Many farmers have had to take the risk of ripping up their old plantations and replanting for mechanical harvest. If the farmer can afford the investment, profits tend to increase due to the lower harvesting costs and avoiding the inherent insecurity of having to rely on a migrant workforce. Cup quality also tends to improve because the cherries are all picked rapidly increasing homogeneity and reducing fermentation issues allowing the farmers to concentrate on the other stages of processing. Some varietals fair better than others and the cherries fall off the plant easier in some climates than others.
Mechanical methods do damage the plants, but no more than strip picking and they are far more efficient than hand picking and often lead to an increase in cup quality. Careful selective hand-picking is still the best for the plant and the coffee quality, but there are few estates that monitor picking well enough or pay well enough to ensure the best quality. In the future, all farmers who have enough flat land will be converting to mechanised harvesting to compete.
The farmers need to process the harvested cherries into the seeds that we call coffee beans. Several layers cover the seeds. The model below shows a cherry with one seed removed. The remaining seed is covered by a thin layer of silverskin, the thick paper-like parchment, the fruity mucilage and the outer layer of thin skin. Processing is stripping these layers back to the seed and drying the seed to 11.5% moisture content.
There are two main ways of processing the cherries into beans. Traditionally, the cherries were just dried under the sun. This became known as the dry or natural process, named presumably when someone invented the wet process, which is the other main method. There’s nothing unnatural about the wet method: the 'natural' refers to the customary method. Within these two branches are myriad different processing methods depending on access to resources, climate, milling equipment, culture, rumour, superstition and what her dad used to do.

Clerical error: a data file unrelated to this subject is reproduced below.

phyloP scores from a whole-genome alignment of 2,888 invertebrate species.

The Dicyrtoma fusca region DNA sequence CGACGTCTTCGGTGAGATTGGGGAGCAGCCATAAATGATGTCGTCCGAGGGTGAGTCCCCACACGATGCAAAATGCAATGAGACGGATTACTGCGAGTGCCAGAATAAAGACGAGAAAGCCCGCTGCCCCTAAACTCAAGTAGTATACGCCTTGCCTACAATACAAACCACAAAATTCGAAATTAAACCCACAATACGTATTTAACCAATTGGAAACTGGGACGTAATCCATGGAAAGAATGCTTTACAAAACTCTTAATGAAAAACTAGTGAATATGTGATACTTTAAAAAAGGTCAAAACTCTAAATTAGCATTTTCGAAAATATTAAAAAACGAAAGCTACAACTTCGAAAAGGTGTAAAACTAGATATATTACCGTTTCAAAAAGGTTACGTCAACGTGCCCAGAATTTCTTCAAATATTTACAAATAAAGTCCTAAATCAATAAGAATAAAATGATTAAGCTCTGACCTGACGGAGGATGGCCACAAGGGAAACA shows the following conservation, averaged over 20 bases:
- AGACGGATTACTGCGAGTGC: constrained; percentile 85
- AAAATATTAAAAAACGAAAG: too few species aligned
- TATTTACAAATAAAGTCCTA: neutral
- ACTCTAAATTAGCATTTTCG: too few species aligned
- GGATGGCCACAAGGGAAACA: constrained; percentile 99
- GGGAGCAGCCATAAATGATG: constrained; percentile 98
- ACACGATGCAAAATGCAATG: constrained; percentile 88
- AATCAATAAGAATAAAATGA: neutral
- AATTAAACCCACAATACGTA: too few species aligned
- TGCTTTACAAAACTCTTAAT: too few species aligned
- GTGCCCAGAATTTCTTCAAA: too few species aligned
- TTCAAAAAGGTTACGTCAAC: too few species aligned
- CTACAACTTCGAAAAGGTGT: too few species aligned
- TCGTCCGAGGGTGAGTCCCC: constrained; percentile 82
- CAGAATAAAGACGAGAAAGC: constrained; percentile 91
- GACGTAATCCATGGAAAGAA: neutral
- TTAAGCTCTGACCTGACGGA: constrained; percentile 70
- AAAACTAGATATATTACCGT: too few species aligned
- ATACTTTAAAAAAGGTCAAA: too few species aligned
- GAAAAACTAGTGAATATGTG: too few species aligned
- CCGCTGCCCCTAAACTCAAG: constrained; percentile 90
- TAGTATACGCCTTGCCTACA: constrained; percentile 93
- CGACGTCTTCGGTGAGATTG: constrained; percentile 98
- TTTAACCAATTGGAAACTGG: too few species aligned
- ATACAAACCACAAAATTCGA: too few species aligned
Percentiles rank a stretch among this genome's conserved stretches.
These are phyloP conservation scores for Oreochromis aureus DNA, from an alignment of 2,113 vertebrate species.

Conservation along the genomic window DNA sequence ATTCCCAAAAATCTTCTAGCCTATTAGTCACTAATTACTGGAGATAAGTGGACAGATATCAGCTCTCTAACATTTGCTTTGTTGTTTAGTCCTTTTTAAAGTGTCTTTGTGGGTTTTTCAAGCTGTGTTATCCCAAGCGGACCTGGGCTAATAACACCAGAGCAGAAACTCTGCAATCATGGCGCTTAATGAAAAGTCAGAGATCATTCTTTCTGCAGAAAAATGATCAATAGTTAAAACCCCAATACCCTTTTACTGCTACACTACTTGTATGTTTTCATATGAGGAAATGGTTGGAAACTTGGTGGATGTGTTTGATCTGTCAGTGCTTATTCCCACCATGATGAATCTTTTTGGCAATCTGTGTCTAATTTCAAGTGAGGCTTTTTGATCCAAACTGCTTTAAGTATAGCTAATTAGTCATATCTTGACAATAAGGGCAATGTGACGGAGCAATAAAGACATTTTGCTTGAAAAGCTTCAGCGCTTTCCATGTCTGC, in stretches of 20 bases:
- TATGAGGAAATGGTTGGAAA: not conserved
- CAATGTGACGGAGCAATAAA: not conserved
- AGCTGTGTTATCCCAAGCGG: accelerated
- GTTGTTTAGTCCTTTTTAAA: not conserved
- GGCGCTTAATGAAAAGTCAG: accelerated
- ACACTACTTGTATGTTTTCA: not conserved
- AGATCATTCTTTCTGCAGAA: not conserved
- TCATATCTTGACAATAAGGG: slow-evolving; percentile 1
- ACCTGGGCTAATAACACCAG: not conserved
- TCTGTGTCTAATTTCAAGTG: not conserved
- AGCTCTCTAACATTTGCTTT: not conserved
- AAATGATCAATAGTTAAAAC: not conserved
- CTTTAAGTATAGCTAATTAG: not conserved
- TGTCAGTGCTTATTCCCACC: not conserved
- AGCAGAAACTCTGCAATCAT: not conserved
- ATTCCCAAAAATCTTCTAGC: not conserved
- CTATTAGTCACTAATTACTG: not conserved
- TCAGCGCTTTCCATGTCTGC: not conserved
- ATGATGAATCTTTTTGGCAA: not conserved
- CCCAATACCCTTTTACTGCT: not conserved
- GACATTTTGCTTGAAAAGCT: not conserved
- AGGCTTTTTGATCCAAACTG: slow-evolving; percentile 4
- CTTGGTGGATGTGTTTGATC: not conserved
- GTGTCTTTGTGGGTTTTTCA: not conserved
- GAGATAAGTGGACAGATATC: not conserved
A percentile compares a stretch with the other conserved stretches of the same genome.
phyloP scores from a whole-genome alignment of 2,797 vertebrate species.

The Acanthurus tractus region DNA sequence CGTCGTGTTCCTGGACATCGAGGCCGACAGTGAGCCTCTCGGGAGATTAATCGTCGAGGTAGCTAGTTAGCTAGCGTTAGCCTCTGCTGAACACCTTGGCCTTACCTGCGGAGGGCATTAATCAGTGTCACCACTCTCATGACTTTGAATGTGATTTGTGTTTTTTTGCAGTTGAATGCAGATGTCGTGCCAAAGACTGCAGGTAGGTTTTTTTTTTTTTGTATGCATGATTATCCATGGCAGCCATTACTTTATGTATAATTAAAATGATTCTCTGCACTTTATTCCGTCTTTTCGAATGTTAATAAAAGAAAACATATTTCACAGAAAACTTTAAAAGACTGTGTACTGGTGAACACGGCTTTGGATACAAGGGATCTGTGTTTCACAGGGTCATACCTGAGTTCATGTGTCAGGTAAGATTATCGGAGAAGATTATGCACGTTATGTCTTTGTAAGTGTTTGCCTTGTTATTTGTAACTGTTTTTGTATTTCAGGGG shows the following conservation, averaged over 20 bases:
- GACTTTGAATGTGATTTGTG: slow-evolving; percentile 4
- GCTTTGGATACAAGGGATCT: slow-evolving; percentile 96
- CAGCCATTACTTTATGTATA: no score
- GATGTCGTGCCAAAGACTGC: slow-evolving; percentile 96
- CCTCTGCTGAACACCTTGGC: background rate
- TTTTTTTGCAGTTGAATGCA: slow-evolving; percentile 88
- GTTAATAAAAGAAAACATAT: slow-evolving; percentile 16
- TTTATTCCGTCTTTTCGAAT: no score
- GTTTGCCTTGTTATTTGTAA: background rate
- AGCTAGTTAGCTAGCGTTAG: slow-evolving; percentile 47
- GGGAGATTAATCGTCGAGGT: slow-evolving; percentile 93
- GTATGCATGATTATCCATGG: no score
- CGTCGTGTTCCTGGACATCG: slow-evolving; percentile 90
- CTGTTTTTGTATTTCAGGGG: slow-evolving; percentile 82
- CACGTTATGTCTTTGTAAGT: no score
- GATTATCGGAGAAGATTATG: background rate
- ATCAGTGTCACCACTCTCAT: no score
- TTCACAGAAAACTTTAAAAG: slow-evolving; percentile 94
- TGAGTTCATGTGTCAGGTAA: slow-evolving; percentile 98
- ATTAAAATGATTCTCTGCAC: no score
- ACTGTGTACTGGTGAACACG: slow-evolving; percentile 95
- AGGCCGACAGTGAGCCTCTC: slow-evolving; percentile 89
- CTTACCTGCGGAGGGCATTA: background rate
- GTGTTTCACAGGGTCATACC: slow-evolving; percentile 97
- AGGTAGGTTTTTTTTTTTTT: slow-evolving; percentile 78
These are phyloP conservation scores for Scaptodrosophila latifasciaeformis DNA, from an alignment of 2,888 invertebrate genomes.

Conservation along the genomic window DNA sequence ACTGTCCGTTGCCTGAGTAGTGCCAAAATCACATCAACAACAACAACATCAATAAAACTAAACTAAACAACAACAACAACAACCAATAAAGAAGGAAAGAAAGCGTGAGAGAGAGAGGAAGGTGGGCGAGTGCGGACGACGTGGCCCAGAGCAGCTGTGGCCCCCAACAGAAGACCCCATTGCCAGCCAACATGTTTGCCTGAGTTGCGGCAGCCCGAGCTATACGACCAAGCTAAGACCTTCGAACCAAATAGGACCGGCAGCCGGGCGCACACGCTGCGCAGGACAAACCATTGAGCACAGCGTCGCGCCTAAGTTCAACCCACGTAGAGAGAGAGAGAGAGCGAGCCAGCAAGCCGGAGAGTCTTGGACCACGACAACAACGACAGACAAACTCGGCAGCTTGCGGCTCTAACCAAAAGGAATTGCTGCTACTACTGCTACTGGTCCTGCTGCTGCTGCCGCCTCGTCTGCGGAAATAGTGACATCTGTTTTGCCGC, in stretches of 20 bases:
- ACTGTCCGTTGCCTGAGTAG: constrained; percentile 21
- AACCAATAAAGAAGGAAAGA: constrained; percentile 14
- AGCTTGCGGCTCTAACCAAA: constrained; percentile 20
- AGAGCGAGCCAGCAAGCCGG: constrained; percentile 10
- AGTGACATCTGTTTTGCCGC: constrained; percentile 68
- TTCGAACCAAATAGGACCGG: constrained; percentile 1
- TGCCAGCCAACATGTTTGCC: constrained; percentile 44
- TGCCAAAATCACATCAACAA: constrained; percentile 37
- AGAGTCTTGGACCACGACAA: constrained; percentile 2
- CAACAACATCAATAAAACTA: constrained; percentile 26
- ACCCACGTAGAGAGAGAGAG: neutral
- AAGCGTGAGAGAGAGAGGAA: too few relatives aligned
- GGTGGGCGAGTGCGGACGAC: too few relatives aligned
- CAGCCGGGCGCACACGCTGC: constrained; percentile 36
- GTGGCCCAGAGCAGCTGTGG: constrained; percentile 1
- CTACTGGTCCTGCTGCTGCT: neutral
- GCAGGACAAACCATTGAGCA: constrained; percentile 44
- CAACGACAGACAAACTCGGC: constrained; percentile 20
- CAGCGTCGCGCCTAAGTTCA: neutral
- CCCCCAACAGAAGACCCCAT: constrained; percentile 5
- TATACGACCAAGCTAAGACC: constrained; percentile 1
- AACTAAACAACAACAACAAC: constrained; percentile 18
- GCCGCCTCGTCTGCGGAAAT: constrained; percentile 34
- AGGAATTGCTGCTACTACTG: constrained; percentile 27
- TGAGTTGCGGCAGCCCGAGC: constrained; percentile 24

Traditionally in Ethiopia and Yemen coffee was dry processed. When the Dutch started the first large commercial plantations in Java they started with the dry process method. Being a Dutch colony, the processing method was called Oost Indische Bereiding, which is a bit of a mouthful, so I’ll continue to refer to it as the dry process.
The initial drying down to 35% moisture content is critical. This should take no longer than 3 days to avoid fermentation and fungal infection. During this time the cherries need to be exposed to sunshine every day. Rain at this stage could ruin the harvest. For this reason the dry process is better suited to countries with intense heat and definite seasons.
The second stage dries the beans to 11-12% moisture content and can take anywhere up to a further 15 days. While the cherries are out on the patios, they are turned using rakes to ensure even drying.
As the beans dry with the fruit, the beans take on some of the fruity flavours. Once the beans have dried, they are hulled using some form of friction to break them apart from the dried fruit. Traditionally, this was a large pestle and mortar. Mills use large friction hulling machines.
Since the development of the wet process many farmers used water to process higher grades of coffee and the dry process for processing the rest. Because poorer grades of bean were processed using the cheaper and less water intensive dry process, the process got a bad name. However, today some of the best coffees are process using the dry method, giving more ‘natural’ flavour options for the drinking masses. If the processing is done well, the possible aromas are dried fruit, leather, blueberry, fig through to mild funk. It’s the marmite of the coffee world: some people like it and others think it’s like licking a cat’s rear end.
With the increased demand back in Europe and other colonial powers keen to cash in on the craze, coffee was introduced to the Carribean and Central America. Growers using the dry process in Central America found that their beans fermented because the climate in Central America is too humid for the dry process. Fermentation thrives off moisture and sugars. Drying the cherries whole means all the sugars are trapped inside the skins.
Because extended intensely hot, dry periods are less likely in Jamaica than in Java, the growers needed a new process. The solution was to remove the skins allowing the beans to dry much faster with a further option to wash off the mucilage removing the sugars. This process also had the added advantage of being much faster than the dry process. The disadvantages are the intensive use of water and the concomitant requirement to locate the mills near a water source.